The following organizations are excellent resources for students suffering from anxiety disorders. Each organization provides information on the different forms of anxiety and resources that explore approaches to coping.
- Anxiety and Depression Association of America: This organization is dedicated to promoting the prevention, treatment and cure of anxiety and depression, and related disorders. This site offers insight into how we might better understand depressive mental illnesses; it also suggests several innovative mobile apps that cater to users with depressive illnesses.
- American Psychological Association: The APA is dedicated to advancing the creation, communication and application of psychological knowledge to benefit society. This site offers a great deal of insight into the differences between anxiety disorders and depression, and has tools to help you find a Psychologist specializing in anxiety disorder treatment near you.
- Anxiety Resource Center: This nonprofit is dedicated to offering assistance to those suffering from anxiety disorders. The website has a lengthy list of education materials, a newsletter, and a blog to help you stay updated on breakthroughs in research and trends.
- Social Anxiety Association: Promoting the understanding and treatment of social anxiety disorder, this nonprofit maintains a large body of resources for people suffering from social anxiety. The site provides links to support groups, information on how to find health professionals, news and updates on the disorder, and extensive information on treatment options.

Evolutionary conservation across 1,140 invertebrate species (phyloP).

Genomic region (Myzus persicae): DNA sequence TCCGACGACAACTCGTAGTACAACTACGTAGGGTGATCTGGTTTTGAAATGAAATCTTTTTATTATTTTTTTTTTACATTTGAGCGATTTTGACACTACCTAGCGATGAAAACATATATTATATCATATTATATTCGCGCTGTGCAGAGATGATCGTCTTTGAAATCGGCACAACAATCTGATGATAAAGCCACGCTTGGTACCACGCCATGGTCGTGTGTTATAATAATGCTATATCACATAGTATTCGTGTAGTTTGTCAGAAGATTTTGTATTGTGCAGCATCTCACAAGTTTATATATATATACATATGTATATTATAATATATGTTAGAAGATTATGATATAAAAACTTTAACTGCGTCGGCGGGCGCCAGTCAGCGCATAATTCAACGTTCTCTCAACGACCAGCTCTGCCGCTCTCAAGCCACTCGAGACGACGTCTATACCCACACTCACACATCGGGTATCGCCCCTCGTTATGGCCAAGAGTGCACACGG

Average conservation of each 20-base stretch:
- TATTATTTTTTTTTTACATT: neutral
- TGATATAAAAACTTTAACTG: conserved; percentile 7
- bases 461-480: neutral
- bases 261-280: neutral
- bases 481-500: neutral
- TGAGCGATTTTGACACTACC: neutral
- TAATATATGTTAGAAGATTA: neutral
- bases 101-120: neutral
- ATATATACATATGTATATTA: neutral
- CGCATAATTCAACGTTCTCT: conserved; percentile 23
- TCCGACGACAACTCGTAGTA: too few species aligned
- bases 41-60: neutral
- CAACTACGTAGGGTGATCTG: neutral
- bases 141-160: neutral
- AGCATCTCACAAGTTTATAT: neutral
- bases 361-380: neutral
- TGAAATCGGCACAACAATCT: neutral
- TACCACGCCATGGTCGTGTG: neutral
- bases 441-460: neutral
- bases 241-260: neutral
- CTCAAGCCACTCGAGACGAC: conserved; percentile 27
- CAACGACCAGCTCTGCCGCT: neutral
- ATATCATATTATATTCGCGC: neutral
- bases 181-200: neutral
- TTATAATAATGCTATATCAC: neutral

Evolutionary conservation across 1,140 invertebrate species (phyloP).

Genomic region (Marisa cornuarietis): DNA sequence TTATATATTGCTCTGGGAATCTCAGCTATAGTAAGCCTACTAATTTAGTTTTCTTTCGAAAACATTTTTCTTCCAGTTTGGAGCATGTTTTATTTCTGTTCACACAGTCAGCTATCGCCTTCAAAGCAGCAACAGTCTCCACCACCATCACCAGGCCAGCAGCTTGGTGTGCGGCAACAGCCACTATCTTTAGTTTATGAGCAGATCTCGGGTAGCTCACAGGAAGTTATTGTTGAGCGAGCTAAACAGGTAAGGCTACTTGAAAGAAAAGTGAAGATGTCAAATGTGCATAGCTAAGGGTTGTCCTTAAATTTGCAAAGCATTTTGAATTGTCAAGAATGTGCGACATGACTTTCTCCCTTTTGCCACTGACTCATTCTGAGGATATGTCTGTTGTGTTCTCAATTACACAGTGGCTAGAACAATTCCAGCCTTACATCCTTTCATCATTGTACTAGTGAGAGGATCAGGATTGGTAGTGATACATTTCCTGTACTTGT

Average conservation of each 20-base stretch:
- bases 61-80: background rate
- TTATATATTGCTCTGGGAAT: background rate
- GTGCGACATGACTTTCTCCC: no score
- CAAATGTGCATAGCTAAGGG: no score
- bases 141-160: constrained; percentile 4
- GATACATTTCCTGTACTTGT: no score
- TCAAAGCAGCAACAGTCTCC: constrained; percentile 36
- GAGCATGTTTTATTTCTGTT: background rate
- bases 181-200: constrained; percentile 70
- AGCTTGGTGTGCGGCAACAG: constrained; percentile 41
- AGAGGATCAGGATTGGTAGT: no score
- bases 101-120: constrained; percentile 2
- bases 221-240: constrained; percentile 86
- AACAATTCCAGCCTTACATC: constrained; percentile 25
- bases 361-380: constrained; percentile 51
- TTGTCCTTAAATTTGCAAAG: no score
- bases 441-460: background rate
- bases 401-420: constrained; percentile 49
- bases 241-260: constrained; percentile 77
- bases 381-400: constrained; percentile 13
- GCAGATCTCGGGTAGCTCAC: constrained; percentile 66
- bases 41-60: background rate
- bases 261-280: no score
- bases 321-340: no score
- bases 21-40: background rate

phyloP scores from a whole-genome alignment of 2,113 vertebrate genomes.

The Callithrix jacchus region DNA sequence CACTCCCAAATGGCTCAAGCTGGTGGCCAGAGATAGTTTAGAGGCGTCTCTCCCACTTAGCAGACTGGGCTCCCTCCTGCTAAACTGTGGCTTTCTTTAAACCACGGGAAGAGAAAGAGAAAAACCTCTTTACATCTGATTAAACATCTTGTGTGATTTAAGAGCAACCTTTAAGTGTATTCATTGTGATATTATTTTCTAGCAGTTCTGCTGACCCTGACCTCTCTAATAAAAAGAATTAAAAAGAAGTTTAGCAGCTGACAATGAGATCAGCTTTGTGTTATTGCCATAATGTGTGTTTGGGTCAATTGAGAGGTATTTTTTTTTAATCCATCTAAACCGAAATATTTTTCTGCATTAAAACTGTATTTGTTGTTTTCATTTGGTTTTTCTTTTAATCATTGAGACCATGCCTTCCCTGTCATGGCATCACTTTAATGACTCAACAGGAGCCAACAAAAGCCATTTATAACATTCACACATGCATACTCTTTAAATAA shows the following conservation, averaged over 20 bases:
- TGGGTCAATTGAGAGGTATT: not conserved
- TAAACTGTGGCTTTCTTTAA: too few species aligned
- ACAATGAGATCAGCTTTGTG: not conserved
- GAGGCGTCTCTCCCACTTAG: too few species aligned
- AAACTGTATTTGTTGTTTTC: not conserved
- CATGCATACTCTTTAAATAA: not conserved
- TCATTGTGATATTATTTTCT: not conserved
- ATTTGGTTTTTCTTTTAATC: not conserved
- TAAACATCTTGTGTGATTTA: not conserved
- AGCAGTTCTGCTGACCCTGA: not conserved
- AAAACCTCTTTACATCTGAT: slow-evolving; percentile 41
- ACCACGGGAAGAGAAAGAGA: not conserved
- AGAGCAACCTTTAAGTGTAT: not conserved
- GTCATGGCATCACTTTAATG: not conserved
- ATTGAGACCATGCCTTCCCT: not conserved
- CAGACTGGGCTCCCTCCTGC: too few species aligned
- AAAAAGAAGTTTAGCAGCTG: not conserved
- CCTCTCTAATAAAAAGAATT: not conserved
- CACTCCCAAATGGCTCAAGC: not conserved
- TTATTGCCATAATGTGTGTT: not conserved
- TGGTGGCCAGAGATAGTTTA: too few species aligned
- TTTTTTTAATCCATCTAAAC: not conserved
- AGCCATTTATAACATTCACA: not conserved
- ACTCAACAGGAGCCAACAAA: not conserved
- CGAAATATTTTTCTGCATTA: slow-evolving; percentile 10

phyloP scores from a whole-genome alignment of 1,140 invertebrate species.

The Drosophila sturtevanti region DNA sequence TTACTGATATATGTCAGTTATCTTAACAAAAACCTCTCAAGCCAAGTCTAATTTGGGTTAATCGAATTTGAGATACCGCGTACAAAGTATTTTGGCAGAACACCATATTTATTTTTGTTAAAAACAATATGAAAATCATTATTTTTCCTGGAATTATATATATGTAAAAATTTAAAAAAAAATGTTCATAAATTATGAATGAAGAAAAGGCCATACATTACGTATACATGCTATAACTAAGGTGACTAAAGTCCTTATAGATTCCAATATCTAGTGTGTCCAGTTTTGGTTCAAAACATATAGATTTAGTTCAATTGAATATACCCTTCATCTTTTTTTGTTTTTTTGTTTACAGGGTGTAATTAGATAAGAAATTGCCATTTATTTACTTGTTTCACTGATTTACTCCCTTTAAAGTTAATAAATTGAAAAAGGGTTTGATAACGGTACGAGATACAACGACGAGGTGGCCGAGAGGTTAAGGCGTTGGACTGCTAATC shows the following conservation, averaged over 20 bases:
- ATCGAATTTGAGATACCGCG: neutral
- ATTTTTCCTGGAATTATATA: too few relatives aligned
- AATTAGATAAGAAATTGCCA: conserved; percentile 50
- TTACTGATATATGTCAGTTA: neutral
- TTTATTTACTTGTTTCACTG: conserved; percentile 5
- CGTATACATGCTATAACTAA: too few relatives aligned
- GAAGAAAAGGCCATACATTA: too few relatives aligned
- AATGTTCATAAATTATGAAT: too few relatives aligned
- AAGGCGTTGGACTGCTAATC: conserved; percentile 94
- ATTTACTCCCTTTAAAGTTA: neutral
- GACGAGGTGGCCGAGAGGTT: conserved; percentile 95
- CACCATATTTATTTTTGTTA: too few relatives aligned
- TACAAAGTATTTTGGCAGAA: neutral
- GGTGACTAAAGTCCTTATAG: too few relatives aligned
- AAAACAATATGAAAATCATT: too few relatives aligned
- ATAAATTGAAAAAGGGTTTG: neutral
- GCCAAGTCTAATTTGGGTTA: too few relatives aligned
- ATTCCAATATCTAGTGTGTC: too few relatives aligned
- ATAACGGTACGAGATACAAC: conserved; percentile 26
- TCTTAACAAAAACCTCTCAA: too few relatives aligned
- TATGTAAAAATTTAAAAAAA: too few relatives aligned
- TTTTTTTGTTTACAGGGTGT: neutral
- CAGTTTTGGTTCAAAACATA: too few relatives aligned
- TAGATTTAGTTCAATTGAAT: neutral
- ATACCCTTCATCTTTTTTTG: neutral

- Beyond OCD: This site features suggestions and resources intended to help sufferers cope with and conquer OCD in college. Beyond OCD also offers tools for visitors to find support groups in their area.
Suicide Prevention Resources
There are many resources available to you through the personal counseling center on campus or through the following organizations dedicated to preventing suicide:
- Active Minds: This organization is dedicated to educating and changing the conversation about mental health on college campuses. There are over 400 chapters on campuses across the U.S. that works to promote the growing concerns of mental health and teach prevention techniques for students and faculty. Active Minds has a list of resources for students in a crisis, and has a therapist/counseling search tool for locating professionals in your area.
- National Alliance on Mental Illness: Dedicated to improving the lives of Americans affected by mental illness, NAMI provides information on suicide prevention, a link to a 24 hour suicide lifeline crisis chat, a text support line and social network groups to join the conversation.
- American Foundation for Suicide Prevention: The AFSP works to end and "prevent suicide through research, education and advocacy." It has a wealth of information on suicide statistics in America, prevention techniques and a lengthy list of available resources. The foundation also hosts Out of the Darkness Walks on campuses across America to raise funds for youth suicide prevention and to reach out to students to help create a safe environment.